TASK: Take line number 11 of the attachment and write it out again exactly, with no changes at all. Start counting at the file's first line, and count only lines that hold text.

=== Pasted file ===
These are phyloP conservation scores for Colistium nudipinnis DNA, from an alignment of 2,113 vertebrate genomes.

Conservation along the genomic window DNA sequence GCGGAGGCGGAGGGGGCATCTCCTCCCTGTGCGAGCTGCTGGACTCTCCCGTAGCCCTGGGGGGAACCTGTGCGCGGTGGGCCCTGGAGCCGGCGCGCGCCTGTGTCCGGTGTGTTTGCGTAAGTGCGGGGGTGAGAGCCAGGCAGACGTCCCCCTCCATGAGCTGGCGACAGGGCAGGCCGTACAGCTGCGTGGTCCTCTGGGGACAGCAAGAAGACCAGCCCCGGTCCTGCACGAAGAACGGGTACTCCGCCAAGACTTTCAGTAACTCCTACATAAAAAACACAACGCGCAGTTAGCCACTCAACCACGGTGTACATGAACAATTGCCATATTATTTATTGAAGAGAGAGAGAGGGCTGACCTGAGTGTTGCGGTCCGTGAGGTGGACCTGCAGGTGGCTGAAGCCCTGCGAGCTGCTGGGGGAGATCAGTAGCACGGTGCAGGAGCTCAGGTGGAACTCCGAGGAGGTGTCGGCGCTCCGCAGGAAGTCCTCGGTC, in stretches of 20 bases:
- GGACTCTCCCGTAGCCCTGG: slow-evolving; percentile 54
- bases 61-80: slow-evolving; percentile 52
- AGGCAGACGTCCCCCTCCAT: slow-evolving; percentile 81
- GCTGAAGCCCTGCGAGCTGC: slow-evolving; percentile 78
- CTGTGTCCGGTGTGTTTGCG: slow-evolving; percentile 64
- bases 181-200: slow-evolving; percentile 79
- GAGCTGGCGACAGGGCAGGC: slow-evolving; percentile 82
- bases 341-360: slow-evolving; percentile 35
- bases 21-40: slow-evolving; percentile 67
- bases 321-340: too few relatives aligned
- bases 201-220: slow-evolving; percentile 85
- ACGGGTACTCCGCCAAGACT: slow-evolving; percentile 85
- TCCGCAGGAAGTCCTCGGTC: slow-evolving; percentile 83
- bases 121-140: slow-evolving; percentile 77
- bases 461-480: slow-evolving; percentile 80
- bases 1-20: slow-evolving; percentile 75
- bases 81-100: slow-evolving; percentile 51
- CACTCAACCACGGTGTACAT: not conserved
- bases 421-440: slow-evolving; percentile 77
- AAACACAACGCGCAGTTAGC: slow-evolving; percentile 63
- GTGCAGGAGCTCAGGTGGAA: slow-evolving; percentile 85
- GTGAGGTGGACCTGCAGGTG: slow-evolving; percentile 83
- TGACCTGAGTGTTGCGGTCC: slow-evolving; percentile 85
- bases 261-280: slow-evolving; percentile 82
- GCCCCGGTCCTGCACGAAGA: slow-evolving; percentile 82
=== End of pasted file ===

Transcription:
- bases 21-40: slow-evolving; percentile 67